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  1. #1
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    Default How Three Ridges Wilderness Got in My Head and Messed with Me for Four Years

    It was July 13, 2020. Covid was dominating the news but not my thoughts since I was in the trail in Virginia for my annual section hike. One hot afternoon I reached the little concrete bridge across the North Fork of the Holston River. Exhausted, I took off my pack and lay down on the shaded and comparatively cool concrete bridge. Then a bedraggled, southbound LASHer arrived. He had long salt and pepper hair and beard, was a bit younger than I was, and was starved for conversation and company. He sat down and we began the old AT tradition of exchanging information about the trail. I had just done the stretch from I-81 at Atkins northbound. He was southbound from Harpers Ferry.

    He had lots of information, but it was his tale of the Three Ridges Wilderness, just north of Priest Mountain, that got in my head and stayed. His tales were of ridiculous steepness and rock ledges and gardens. Most of all, he said, the trail had closed in, choked with undergrowth. Going down was bad, he told me, but going up would be so much worse. Of the places he had been, it was the hardest and worst.

    Three Ridges was still several hundred miles and several years away, at that point, but it got in my head. His description was in my mind and simmered as I got closer each year.

    I thought I might reach the Ridges in 2022, when I began my section hike at Four Pines near Catawba. But I bailed out at the James River bridge after five nights and some cold rain. I was ready to go home. Three Ridges was still about 55 miles north, so I don't believe its proximity played any subconscious role in my decision. I was just wanted to go home.

    I should have reached Three Ridges in 2023. I planned to. I expected to. The modest background intimidation level increased after I began my section hike at the James River. The climbs up Rocky Row and Bluff Mountain were sustained and pretty steep, though I handled them well. The climb through the Brown Fork Gorge and then up Cole Mountain seemed tougher and longer. And a weird thing happened. I couldn't eat. The thought of eating made me nauseous day after day, even though I was sleeping well and handling the steep climbs. By the time I reached The Priest Shelter on the fourth day, I was out of gas. That day, I only nibbled on a Wheat Thin or two. I'd had little more than that for two days before. I needed to eat but couldn't make myself. Water was all I wanted. Fortunately, there was plenty of that (and the spring at the Priest Shelter has to be about the best source I've ever seen).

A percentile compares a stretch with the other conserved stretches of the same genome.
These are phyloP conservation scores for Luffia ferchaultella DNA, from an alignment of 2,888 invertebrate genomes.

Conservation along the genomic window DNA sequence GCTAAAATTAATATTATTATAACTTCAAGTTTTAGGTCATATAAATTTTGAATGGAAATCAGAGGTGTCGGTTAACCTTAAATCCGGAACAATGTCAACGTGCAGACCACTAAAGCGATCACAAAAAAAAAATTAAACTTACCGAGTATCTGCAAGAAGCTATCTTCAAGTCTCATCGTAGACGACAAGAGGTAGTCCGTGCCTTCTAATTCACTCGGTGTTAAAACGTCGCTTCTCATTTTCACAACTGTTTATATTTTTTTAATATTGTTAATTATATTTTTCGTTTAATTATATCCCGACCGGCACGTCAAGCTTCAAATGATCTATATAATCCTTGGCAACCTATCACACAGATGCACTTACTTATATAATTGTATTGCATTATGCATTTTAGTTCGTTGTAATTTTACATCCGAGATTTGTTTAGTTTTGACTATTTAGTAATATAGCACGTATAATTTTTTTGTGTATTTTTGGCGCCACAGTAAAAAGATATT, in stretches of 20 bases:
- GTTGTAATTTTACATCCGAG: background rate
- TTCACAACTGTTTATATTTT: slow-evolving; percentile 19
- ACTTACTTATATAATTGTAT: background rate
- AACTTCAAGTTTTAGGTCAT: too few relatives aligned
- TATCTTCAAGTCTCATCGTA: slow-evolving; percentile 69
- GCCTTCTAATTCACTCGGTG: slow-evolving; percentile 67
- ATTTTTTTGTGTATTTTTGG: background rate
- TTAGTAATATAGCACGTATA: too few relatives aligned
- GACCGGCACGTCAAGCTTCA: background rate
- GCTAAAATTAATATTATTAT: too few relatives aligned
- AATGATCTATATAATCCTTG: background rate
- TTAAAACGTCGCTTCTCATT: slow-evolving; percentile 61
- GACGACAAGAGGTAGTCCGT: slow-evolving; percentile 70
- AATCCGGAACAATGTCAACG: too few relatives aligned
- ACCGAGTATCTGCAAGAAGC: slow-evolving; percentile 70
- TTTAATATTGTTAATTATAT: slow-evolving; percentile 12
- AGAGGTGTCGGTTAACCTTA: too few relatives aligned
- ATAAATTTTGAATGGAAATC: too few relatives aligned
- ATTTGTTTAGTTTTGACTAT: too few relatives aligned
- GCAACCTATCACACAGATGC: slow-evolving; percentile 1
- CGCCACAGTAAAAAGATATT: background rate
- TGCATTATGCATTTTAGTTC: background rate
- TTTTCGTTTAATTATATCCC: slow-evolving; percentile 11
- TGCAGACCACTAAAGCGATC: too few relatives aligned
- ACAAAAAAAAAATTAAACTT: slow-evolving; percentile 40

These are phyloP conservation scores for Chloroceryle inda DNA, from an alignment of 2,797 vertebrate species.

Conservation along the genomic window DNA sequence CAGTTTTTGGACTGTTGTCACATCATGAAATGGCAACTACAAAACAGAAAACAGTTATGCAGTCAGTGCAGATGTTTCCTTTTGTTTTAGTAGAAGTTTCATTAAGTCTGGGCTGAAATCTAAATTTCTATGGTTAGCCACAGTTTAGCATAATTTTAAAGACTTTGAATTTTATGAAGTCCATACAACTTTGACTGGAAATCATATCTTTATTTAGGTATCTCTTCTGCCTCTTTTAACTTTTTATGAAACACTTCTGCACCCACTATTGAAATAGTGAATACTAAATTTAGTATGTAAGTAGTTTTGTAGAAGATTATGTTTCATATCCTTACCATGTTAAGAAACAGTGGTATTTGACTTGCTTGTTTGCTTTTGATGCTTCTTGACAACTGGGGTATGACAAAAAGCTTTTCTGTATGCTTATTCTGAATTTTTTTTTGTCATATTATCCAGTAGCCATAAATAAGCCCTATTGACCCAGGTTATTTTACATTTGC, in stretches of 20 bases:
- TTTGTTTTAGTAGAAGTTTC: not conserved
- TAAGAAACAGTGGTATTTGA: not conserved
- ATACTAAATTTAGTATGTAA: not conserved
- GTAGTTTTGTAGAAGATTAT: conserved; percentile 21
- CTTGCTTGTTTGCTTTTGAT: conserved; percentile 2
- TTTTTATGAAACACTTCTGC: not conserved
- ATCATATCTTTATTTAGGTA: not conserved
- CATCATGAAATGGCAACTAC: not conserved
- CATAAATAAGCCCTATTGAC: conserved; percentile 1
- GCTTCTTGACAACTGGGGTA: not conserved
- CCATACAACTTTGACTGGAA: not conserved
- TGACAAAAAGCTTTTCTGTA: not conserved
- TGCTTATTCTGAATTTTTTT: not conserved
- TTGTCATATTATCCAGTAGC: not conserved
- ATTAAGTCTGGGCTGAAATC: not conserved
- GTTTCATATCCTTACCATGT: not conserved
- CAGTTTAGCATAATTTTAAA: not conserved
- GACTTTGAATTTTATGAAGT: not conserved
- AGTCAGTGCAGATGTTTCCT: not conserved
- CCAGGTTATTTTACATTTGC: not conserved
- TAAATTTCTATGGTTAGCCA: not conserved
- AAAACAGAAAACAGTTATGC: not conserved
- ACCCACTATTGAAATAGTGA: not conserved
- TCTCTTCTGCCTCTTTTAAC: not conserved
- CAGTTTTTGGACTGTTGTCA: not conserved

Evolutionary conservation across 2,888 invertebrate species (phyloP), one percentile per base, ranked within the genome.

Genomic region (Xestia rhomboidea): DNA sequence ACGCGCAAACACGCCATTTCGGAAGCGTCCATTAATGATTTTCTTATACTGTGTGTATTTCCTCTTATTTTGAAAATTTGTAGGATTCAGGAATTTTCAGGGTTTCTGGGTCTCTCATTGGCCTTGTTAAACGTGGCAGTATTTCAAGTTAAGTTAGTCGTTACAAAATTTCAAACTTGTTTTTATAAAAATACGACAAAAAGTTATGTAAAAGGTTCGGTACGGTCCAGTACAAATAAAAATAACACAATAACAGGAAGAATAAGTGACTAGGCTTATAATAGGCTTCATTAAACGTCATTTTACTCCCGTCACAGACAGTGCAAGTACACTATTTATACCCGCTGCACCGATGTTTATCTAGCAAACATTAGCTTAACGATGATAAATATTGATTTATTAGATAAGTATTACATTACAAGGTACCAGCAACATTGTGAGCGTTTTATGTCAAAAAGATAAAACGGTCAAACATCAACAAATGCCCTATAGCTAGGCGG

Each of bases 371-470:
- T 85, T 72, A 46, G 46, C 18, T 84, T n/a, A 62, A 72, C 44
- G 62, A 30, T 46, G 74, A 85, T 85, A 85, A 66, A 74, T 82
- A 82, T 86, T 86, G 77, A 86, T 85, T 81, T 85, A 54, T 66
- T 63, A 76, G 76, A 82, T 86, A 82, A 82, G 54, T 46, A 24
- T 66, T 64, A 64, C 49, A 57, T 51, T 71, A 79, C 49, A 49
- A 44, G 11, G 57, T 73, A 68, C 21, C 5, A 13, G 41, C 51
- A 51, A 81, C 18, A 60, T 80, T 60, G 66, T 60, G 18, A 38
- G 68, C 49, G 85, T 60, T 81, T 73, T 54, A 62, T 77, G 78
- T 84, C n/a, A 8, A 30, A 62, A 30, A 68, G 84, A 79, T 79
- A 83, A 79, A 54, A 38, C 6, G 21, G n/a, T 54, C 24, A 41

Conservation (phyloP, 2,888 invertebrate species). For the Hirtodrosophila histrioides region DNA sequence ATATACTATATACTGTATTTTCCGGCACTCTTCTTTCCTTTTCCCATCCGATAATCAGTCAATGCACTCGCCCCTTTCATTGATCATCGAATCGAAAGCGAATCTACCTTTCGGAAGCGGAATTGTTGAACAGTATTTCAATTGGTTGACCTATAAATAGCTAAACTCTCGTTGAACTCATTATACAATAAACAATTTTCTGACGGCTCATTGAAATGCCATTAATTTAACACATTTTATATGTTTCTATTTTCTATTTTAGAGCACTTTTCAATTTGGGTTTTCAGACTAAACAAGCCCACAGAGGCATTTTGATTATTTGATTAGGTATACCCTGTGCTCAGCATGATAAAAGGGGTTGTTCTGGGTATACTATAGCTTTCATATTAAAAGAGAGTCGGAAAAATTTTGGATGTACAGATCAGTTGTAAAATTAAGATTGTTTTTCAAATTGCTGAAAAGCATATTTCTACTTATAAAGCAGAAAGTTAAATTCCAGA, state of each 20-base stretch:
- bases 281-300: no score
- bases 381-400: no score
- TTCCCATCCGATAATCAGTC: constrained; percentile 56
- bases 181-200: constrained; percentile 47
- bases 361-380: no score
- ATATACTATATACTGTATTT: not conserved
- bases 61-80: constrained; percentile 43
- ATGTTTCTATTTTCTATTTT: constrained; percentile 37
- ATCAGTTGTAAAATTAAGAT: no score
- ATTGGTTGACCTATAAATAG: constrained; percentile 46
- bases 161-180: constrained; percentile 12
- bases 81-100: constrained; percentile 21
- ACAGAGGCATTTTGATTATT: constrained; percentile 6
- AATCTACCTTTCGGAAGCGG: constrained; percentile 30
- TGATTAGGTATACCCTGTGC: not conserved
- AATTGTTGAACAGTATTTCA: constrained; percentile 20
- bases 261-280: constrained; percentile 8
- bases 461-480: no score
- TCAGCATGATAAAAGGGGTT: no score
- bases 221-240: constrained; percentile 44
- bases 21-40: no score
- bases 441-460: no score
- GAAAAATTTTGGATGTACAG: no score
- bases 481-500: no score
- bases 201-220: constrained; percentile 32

On the afternoon of the fourth day, I made the long descent from the Priest to the Tye River valley. It began raining. My morale was low, probably because of a lack of nourishment, but partly too because I knew that Three Ridges began on the other side of the Tye River. When I reached the highway by the river, a shuttle driver was on the way to pick up another backpacker. I decided to bail out. I wanted to go home more than I wanted to climb Three Ridges.

    In May of this year, I'll return to the Tye River. This time there's no avoiding Three Ridges. I'm ready (I think). At least I'll have eaten normally leading up to the long-awaited day. And I plan to have a small celebration at the top, because that place has been in my head for four long years.

    I've heard no tales about points north sufficiently menacing to get in my head. I know about the Rollercoaster and the rocks of Pennsylvania and the Whites. I don't ever expect to reach the latter, because my pace is too slow, limited by the things I have to plan around to make my year expedition. But I'm looking forward to not having something in my head the next few years, as I continue north to Harpers Ferry and the Mason-Dixon area.

    Do me a favor if you've read this far: don't tell me about horrible places a few score or hundred miles north of Three Ridges. I don't want to live with your thoughts for the next few years.

  2. #2

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    I think you'll enjoy Three Ridges when you finally get there this year! You've certainly earned it.

  3. #3

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    Quote Originally Posted by Dan Roper View Post